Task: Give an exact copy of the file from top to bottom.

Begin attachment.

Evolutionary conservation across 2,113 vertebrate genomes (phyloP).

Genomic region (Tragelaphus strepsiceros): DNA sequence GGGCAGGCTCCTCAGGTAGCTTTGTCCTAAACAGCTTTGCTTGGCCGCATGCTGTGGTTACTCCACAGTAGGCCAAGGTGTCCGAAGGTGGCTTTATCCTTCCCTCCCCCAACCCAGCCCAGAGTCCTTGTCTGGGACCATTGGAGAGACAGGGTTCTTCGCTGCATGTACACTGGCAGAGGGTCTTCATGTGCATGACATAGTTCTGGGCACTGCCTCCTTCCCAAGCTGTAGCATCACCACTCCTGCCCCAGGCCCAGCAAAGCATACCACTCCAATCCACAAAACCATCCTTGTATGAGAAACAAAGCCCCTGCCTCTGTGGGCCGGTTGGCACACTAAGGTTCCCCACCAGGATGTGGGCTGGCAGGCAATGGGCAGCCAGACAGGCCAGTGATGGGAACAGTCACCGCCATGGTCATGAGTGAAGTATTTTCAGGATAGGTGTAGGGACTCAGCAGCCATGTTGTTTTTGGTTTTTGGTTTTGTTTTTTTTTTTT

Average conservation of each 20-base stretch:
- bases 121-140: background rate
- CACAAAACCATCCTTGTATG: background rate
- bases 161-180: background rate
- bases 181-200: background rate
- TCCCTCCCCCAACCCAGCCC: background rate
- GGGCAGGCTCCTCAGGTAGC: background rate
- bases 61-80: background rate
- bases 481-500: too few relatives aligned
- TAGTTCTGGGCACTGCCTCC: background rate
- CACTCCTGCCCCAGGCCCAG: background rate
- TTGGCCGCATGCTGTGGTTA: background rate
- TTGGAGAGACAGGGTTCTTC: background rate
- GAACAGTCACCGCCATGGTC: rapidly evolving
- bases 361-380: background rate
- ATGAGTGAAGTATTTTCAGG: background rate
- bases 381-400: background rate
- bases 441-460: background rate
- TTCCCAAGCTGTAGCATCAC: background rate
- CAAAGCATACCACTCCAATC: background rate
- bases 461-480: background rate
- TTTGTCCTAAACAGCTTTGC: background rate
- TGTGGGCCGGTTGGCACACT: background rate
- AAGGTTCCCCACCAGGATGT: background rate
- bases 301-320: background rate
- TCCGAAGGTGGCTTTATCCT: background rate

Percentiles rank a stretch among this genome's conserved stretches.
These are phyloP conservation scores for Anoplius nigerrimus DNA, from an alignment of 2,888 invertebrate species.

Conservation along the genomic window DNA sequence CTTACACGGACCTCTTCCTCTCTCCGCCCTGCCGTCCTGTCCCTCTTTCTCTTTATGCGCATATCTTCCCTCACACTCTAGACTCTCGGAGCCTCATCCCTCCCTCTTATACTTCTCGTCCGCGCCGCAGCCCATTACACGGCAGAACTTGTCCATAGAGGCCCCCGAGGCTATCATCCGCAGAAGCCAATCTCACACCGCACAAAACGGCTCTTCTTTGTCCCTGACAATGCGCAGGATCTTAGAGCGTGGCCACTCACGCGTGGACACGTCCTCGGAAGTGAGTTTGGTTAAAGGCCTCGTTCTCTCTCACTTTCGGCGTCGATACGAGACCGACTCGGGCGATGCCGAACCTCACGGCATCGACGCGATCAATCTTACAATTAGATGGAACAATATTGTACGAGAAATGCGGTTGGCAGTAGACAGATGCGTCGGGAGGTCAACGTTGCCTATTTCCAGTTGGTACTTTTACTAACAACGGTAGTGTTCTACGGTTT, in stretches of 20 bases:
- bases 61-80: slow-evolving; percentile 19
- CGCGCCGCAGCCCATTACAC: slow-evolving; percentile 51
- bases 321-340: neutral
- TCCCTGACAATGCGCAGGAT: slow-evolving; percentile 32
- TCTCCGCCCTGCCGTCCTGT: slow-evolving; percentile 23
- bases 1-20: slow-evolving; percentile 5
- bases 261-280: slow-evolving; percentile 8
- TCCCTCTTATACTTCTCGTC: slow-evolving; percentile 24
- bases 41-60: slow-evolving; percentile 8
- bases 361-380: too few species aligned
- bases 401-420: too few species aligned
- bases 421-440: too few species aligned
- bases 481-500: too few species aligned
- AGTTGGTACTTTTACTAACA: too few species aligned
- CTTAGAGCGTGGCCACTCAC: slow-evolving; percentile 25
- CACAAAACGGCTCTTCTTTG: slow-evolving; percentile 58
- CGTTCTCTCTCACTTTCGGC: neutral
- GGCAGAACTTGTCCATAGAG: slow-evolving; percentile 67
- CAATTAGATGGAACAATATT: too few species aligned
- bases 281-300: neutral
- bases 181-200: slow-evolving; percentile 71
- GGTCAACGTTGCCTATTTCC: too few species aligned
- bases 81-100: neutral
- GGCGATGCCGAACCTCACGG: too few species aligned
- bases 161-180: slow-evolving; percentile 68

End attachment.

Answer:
Evolutionary conservation across 2,113 vertebrate genomes (phyloP).

Genomic region (Tragelaphus strepsiceros): DNA sequence GGGCAGGCTCCTCAGGTAGCTTTGTCCTAAACAGCTTTGCTTGGCCGCATGCTGTGGTTACTCCACAGTAGGCCAAGGTGTCCGAAGGTGGCTTTATCCTTCCCTCCCCCAACCCAGCCCAGAGTCCTTGTCTGGGACCATTGGAGAGACAGGGTTCTTCGCTGCATGTACACTGGCAGAGGGTCTTCATGTGCATGACATAGTTCTGGGCACTGCCTCCTTCCCAAGCTGTAGCATCACCACTCCTGCCCCAGGCCCAGCAAAGCATACCACTCCAATCCACAAAACCATCCTTGTATGAGAAACAAAGCCCCTGCCTCTGTGGGCCGGTTGGCACACTAAGGTTCCCCACCAGGATGTGGGCTGGCAGGCAATGGGCAGCCAGACAGGCCAGTGATGGGAACAGTCACCGCCATGGTCATGAGTGAAGTATTTTCAGGATAGGTGTAGGGACTCAGCAGCCATGTTGTTTTTGGTTTTTGGTTTTGTTTTTTTTTTTT

Average conservation of each 20-base stretch:
- bases 121-140: background rate
- CACAAAACCATCCTTGTATG: background rate
- bases 161-180: background rate
- bases 181-200: background rate
- TCCCTCCCCCAACCCAGCCC: background rate
- GGGCAGGCTCCTCAGGTAGC: background rate
- bases 61-80: background rate
- bases 481-500: too few relatives aligned
- TAGTTCTGGGCACTGCCTCC: background rate
- CACTCCTGCCCCAGGCCCAG: background rate
- TTGGCCGCATGCTGTGGTTA: background rate
- TTGGAGAGACAGGGTTCTTC: background rate
- GAACAGTCACCGCCATGGTC: rapidly evolving
- bases 361-380: background rate
- ATGAGTGAAGTATTTTCAGG: background rate
- bases 381-400: background rate
- bases 441-460: background rate
- TTCCCAAGCTGTAGCATCAC: background rate
- CAAAGCATACCACTCCAATC: background rate
- bases 461-480: background rate
- TTTGTCCTAAACAGCTTTGC: background rate
- TGTGGGCCGGTTGGCACACT: background rate
- AAGGTTCCCCACCAGGATGT: background rate
- bases 301-320: background rate
- TCCGAAGGTGGCTTTATCCT: background rate

Percentiles rank a stretch among this genome's conserved stretches.
These are phyloP conservation scores for Anoplius nigerrimus DNA, from an alignment of 2,888 invertebrate species.

Conservation along the genomic window DNA sequence CTTACACGGACCTCTTCCTCTCTCCGCCCTGCCGTCCTGTCCCTCTTTCTCTTTATGCGCATATCTTCCCTCACACTCTAGACTCTCGGAGCCTCATCCCTCCCTCTTATACTTCTCGTCCGCGCCGCAGCCCATTACACGGCAGAACTTGTCCATAGAGGCCCCCGAGGCTATCATCCGCAGAAGCCAATCTCACACCGCACAAAACGGCTCTTCTTTGTCCCTGACAATGCGCAGGATCTTAGAGCGTGGCCACTCACGCGTGGACACGTCCTCGGAAGTGAGTTTGGTTAAAGGCCTCGTTCTCTCTCACTTTCGGCGTCGATACGAGACCGACTCGGGCGATGCCGAACCTCACGGCATCGACGCGATCAATCTTACAATTAGATGGAACAATATTGTACGAGAAATGCGGTTGGCAGTAGACAGATGCGTCGGGAGGTCAACGTTGCCTATTTCCAGTTGGTACTTTTACTAACAACGGTAGTGTTCTACGGTTT, in stretches of 20 bases:
- bases 61-80: slow-evolving; percentile 19
- CGCGCCGCAGCCCATTACAC: slow-evolving; percentile 51
- bases 321-340: neutral
- TCCCTGACAATGCGCAGGAT: slow-evolving; percentile 32
- TCTCCGCCCTGCCGTCCTGT: slow-evolving; percentile 23
- bases 1-20: slow-evolving; percentile 5
- bases 261-280: slow-evolving; percentile 8
- TCCCTCTTATACTTCTCGTC: slow-evolving; percentile 24
- bases 41-60: slow-evolving; percentile 8
- bases 361-380: too few species aligned
- bases 401-420: too few species aligned
- bases 421-440: too few species aligned
- bases 481-500: too few species aligned
- AGTTGGTACTTTTACTAACA: too few species aligned
- CTTAGAGCGTGGCCACTCAC: slow-evolving; percentile 25
- CACAAAACGGCTCTTCTTTG: slow-evolving; percentile 58
- CGTTCTCTCTCACTTTCGGC: neutral
- GGCAGAACTTGTCCATAGAG: slow-evolving; percentile 67
- CAATTAGATGGAACAATATT: too few species aligned
- bases 281-300: neutral
- bases 181-200: slow-evolving; percentile 71
- GGTCAACGTTGCCTATTTCC: too few species aligned
- bases 81-100: neutral
- GGCGATGCCGAACCTCACGG: too few species aligned
- bases 161-180: slow-evolving; percentile 68